I’m sure you’ve all seen these R.I.P drift_pig13 stickers around. That is the forum alias used by Ben Simpson on the Nissansilvia.com forum, who sadly took his own life a few years ago. After Ben’s death, his parents actively got involved in the Japanese car scene, and used it as a vehicle to promote mental health awareness so that their son’s death need not be in vein. ‘The Olds’, as they are popularly known, have since owned a range of Japanese performance cars and have become well-known fixtures of the Hardtuned.net forum.
Each year they hold a fundraising memorial megacruise in his honor, which has quickly become one of the biggest cruises in South Australia. The sheer number, and quality, of cars in attendance was huge. Continue reading →
Sitting on the showroom floor of Adelaide BMW was probably one of the most famous Australian racecars of the past three decades – Mark Skaife’s 2003 Holden Racing Team VY V8 Supercar.
Flash back to 2003, and both Mark Skaife and the Holden Racing Team are at the height of their powers. It’s the last race of the season at Eastern Creek, and Skaife has been trying to pass Ingall for several laps. But it’s more than that, because second place in the 2003 championship would be decided by that race.
Skaife ducked down the inside around a corner and drew lineball with Ingall coming out. The stewards view is that Ingall moved across, sending Skaife into the wall and out of the race. But it’s what happened after the incident that made the headlines. On Ingall’s next lap around, Skaife runs to the edge of the track to shake his fist in understandable frustration. Ingall then swerves toward Skaife and powers on, swerving away at the last moment.
It was quickly dubbed ‘race rage’ and became one of the most famous moments in V8 Supercar history…
… and one of the protagonists involved is sitting on a showroom floor in Adelaide.
Even the biggest mysteries of the world have a way of explaining themselves. In a previous post I mused as to why there was a HDT Bathurst Torana sitting on the showroom floor of Adelaide BMW, and as it turns out it was merely there a little early for last night’s Legends Dinner. Any Given Reason reader Tom Gilbert tipped me off (thanks Tom!), and it seems that somebody had the brilliant idea to assemble some of Australia’s most important race cars in the same room as the drivers who drove them, and invite whoever was lucky enough to hold a ticket to have dinner with these automotive and human legends.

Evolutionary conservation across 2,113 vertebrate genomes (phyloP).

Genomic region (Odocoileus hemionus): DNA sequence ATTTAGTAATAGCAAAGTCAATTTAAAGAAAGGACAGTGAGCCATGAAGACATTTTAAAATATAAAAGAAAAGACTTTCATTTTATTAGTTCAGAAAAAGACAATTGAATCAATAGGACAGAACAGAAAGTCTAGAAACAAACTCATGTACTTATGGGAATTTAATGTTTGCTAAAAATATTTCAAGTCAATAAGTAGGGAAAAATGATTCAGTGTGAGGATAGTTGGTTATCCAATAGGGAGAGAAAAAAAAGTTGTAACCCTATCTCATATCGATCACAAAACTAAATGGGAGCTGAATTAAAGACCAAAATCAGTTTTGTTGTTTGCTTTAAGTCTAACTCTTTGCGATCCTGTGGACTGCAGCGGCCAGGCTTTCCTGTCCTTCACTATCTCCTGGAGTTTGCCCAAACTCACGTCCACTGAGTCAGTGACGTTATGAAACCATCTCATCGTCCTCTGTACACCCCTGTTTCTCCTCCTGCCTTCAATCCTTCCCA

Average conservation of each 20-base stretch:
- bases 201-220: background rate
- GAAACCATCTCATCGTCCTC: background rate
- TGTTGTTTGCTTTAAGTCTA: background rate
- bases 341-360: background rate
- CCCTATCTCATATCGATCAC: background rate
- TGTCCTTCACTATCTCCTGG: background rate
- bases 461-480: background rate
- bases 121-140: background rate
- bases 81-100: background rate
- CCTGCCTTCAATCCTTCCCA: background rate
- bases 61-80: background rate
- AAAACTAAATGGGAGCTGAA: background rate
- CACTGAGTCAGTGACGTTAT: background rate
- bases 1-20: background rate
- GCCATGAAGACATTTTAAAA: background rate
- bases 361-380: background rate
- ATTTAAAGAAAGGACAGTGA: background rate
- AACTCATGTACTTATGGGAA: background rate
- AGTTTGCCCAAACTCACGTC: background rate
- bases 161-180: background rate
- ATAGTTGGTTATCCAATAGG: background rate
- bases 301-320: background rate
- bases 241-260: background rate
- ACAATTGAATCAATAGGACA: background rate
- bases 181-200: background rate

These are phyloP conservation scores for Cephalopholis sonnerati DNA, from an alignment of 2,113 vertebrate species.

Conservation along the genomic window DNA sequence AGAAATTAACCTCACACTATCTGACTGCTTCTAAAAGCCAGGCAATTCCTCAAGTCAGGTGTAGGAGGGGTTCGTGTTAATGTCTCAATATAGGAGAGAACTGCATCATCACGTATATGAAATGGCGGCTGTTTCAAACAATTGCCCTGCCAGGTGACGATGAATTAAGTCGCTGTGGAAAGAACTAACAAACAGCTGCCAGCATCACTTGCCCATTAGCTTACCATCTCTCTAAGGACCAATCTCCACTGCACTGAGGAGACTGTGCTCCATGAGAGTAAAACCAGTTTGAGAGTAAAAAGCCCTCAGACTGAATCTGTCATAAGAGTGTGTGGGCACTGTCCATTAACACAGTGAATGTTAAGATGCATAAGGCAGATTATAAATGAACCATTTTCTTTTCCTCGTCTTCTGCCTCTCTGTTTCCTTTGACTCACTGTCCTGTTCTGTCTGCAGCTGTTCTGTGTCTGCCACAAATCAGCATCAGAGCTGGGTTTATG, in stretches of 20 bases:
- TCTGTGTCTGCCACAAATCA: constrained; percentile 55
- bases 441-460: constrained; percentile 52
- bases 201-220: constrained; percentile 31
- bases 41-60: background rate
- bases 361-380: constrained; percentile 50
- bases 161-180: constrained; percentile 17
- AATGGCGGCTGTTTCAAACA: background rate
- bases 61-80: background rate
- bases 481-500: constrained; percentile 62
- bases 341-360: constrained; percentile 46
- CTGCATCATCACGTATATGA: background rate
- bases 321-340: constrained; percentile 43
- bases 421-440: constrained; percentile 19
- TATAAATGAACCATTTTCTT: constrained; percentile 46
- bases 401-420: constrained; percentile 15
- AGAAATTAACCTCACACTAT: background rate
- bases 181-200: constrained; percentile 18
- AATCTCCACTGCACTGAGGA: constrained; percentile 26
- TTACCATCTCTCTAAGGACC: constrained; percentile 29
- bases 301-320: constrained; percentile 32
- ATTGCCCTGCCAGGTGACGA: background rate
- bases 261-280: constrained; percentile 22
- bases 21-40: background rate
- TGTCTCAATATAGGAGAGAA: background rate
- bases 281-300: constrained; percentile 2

Unlike Tom I wasn’t lucky enough to hold a ticket for the dinner, so I did the next best thing – I dropped in for a 730am visit the Sunday morning after in the hope of catching a glimpse of some of these cars. There were a couple of guys from Adelaide BMW cleaning up around the showroom, and they very kindly allowed me to come in and have a look around. The solid lineup of HDT cars was very impressive.
This Torana has lived many lives. It was originally used as a rally car by Colin Bond, and was then transformed into an unbeatable sports sedan and driven by Captain Peter Janson. It’s been restored but a small patch on the roof has been left showing the many historic layers of paint that lay beneath. Does anyone have any more info on this car? Continue reading →
No, your eyes aren’t deceiving you. That is a Bathurst liveried Marlboro HDT A9X Torana sitting on the showroom floor of Adelaide BMW.
My knowledge of these cars isn’t deep enough to know if this is the real deal or not, but it looked quite legit to me. The hand welded aluminium drop-tank, basic polished alloy roll cage and period seats all point to this car being genuine, or at least a very good replica. Does anyone else out there have any more info on this car?
If this example is genuine, it is the sister 1979 car to Peter Brock’s famous 05 A9X, the two forming the Holden Dealer Team. It was raced in the ATCC by John Harvey, who was partnered by Ron Harrop at Bathurst that year. Yes, the same Ron Harrop who went on to form the famous Harrop Engineering business.
Number 26 didn’t have the same fortunes as 05 (victory by Brock and Jim Richards) at Bathurst in 1979. It ran as high as second place, but with Harrop behind the wheel the brakes failed on lap 57, sending the Torana heavily into the barriers at XL bend. The wreck was purchased by the HDT paint and panel guy, who restored it back to perfect condition and kept it out of the public eye for the next 30 years.